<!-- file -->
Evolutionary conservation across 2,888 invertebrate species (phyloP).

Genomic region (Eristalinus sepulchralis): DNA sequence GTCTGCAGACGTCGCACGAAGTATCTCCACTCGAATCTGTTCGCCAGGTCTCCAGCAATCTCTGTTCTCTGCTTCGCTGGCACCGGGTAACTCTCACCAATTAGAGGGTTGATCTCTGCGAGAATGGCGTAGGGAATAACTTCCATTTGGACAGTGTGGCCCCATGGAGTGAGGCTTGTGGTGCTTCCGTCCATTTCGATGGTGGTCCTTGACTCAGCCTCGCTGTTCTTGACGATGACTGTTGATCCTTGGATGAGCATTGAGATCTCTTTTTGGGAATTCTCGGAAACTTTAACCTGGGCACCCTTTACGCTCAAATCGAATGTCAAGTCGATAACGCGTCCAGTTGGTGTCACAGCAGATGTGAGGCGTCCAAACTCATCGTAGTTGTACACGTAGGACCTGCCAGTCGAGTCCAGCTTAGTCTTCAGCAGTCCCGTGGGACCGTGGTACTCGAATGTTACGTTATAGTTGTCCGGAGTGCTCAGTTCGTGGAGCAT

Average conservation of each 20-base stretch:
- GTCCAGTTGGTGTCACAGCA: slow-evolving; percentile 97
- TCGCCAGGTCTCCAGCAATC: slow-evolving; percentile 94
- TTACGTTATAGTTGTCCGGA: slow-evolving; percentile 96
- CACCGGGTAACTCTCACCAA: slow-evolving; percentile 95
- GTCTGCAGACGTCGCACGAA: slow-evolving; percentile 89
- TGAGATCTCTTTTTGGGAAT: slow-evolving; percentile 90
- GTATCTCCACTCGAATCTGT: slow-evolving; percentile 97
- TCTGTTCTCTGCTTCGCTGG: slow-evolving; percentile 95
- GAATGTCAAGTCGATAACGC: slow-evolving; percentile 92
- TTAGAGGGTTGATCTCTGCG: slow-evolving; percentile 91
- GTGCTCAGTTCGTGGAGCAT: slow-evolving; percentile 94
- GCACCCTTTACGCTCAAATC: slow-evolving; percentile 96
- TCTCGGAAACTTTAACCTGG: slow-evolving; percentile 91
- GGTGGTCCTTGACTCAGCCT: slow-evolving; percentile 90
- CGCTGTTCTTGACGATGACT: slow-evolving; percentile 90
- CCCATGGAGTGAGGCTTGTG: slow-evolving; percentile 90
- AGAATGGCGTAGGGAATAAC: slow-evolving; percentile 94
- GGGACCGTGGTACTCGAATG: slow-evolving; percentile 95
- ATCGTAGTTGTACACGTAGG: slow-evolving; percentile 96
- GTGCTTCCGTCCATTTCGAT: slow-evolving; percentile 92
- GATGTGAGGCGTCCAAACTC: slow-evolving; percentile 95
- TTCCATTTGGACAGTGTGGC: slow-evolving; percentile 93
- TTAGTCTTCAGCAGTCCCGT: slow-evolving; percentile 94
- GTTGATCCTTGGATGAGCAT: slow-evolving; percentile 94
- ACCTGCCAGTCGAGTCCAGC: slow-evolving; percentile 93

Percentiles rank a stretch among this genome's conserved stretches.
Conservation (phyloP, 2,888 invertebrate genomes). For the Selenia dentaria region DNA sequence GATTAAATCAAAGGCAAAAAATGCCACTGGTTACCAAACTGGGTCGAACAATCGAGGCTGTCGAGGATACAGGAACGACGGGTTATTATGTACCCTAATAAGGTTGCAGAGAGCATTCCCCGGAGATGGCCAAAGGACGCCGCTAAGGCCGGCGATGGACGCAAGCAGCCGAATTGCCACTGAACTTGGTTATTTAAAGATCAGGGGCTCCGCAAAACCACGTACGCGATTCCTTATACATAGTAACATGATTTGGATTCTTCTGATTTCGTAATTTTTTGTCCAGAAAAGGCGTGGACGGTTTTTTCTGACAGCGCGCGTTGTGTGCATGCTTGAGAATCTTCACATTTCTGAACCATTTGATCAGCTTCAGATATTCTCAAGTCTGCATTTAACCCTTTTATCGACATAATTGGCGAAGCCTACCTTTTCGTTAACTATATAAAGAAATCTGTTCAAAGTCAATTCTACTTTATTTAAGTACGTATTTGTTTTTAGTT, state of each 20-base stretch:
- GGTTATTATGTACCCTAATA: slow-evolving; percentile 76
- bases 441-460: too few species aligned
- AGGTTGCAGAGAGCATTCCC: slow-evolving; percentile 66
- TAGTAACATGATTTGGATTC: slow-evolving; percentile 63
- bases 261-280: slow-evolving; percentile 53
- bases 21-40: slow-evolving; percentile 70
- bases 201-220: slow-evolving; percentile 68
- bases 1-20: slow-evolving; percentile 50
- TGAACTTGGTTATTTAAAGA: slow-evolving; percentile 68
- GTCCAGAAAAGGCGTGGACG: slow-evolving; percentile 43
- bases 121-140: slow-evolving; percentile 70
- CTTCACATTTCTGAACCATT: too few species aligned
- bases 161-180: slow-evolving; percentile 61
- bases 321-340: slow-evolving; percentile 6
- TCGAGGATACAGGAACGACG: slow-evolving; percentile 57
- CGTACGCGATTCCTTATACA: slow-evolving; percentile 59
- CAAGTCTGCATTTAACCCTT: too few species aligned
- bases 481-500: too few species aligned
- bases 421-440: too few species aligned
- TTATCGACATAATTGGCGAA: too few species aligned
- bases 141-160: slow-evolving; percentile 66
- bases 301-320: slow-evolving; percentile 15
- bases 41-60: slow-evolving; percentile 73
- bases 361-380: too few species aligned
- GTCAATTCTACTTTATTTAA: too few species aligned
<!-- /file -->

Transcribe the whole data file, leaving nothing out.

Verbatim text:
Evolutionary conservation across 2,888 invertebrate species (phyloP).

Genomic region (Eristalinus sepulchralis): DNA sequence GTCTGCAGACGTCGCACGAAGTATCTCCACTCGAATCTGTTCGCCAGGTCTCCAGCAATCTCTGTTCTCTGCTTCGCTGGCACCGGGTAACTCTCACCAATTAGAGGGTTGATCTCTGCGAGAATGGCGTAGGGAATAACTTCCATTTGGACAGTGTGGCCCCATGGAGTGAGGCTTGTGGTGCTTCCGTCCATTTCGATGGTGGTCCTTGACTCAGCCTCGCTGTTCTTGACGATGACTGTTGATCCTTGGATGAGCATTGAGATCTCTTTTTGGGAATTCTCGGAAACTTTAACCTGGGCACCCTTTACGCTCAAATCGAATGTCAAGTCGATAACGCGTCCAGTTGGTGTCACAGCAGATGTGAGGCGTCCAAACTCATCGTAGTTGTACACGTAGGACCTGCCAGTCGAGTCCAGCTTAGTCTTCAGCAGTCCCGTGGGACCGTGGTACTCGAATGTTACGTTATAGTTGTCCGGAGTGCTCAGTTCGTGGAGCAT

Average conservation of each 20-base stretch:
- GTCCAGTTGGTGTCACAGCA: slow-evolving; percentile 97
- TCGCCAGGTCTCCAGCAATC: slow-evolving; percentile 94
- TTACGTTATAGTTGTCCGGA: slow-evolving; percentile 96
- CACCGGGTAACTCTCACCAA: slow-evolving; percentile 95
- GTCTGCAGACGTCGCACGAA: slow-evolving; percentile 89
- TGAGATCTCTTTTTGGGAAT: slow-evolving; percentile 90
- GTATCTCCACTCGAATCTGT: slow-evolving; percentile 97
- TCTGTTCTCTGCTTCGCTGG: slow-evolving; percentile 95
- GAATGTCAAGTCGATAACGC: slow-evolving; percentile 92
- TTAGAGGGTTGATCTCTGCG: slow-evolving; percentile 91
- GTGCTCAGTTCGTGGAGCAT: slow-evolving; percentile 94
- GCACCCTTTACGCTCAAATC: slow-evolving; percentile 96
- TCTCGGAAACTTTAACCTGG: slow-evolving; percentile 91
- GGTGGTCCTTGACTCAGCCT: slow-evolving; percentile 90
- CGCTGTTCTTGACGATGACT: slow-evolving; percentile 90
- CCCATGGAGTGAGGCTTGTG: slow-evolving; percentile 90
- AGAATGGCGTAGGGAATAAC: slow-evolving; percentile 94
- GGGACCGTGGTACTCGAATG: slow-evolving; percentile 95
- ATCGTAGTTGTACACGTAGG: slow-evolving; percentile 96
- GTGCTTCCGTCCATTTCGAT: slow-evolving; percentile 92
- GATGTGAGGCGTCCAAACTC: slow-evolving; percentile 95
- TTCCATTTGGACAGTGTGGC: slow-evolving; percentile 93
- TTAGTCTTCAGCAGTCCCGT: slow-evolving; percentile 94
- GTTGATCCTTGGATGAGCAT: slow-evolving; percentile 94
- ACCTGCCAGTCGAGTCCAGC: slow-evolving; percentile 93

Percentiles rank a stretch among this genome's conserved stretches.
Conservation (phyloP, 2,888 invertebrate genomes). For the Selenia dentaria region DNA sequence GATTAAATCAAAGGCAAAAAATGCCACTGGTTACCAAACTGGGTCGAACAATCGAGGCTGTCGAGGATACAGGAACGACGGGTTATTATGTACCCTAATAAGGTTGCAGAGAGCATTCCCCGGAGATGGCCAAAGGACGCCGCTAAGGCCGGCGATGGACGCAAGCAGCCGAATTGCCACTGAACTTGGTTATTTAAAGATCAGGGGCTCCGCAAAACCACGTACGCGATTCCTTATACATAGTAACATGATTTGGATTCTTCTGATTTCGTAATTTTTTGTCCAGAAAAGGCGTGGACGGTTTTTTCTGACAGCGCGCGTTGTGTGCATGCTTGAGAATCTTCACATTTCTGAACCATTTGATCAGCTTCAGATATTCTCAAGTCTGCATTTAACCCTTTTATCGACATAATTGGCGAAGCCTACCTTTTCGTTAACTATATAAAGAAATCTGTTCAAAGTCAATTCTACTTTATTTAAGTACGTATTTGTTTTTAGTT, state of each 20-base stretch:
- GGTTATTATGTACCCTAATA: slow-evolving; percentile 76
- bases 441-460: too few species aligned
- AGGTTGCAGAGAGCATTCCC: slow-evolving; percentile 66
- TAGTAACATGATTTGGATTC: slow-evolving; percentile 63
- bases 261-280: slow-evolving; percentile 53
- bases 21-40: slow-evolving; percentile 70
- bases 201-220: slow-evolving; percentile 68
- bases 1-20: slow-evolving; percentile 50
- TGAACTTGGTTATTTAAAGA: slow-evolving; percentile 68
- GTCCAGAAAAGGCGTGGACG: slow-evolving; percentile 43
- bases 121-140: slow-evolving; percentile 70
- CTTCACATTTCTGAACCATT: too few species aligned
- bases 161-180: slow-evolving; percentile 61
- bases 321-340: slow-evolving; percentile 6
- TCGAGGATACAGGAACGACG: slow-evolving; percentile 57
- CGTACGCGATTCCTTATACA: slow-evolving; percentile 59
- CAAGTCTGCATTTAACCCTT: too few species aligned
- bases 481-500: too few species aligned
- bases 421-440: too few species aligned
- TTATCGACATAATTGGCGAA: too few species aligned
- bases 141-160: slow-evolving; percentile 66
- bases 301-320: slow-evolving; percentile 15
- bases 41-60: slow-evolving; percentile 73
- bases 361-380: too few species aligned
- GTCAATTCTACTTTATTTAA: too few species aligned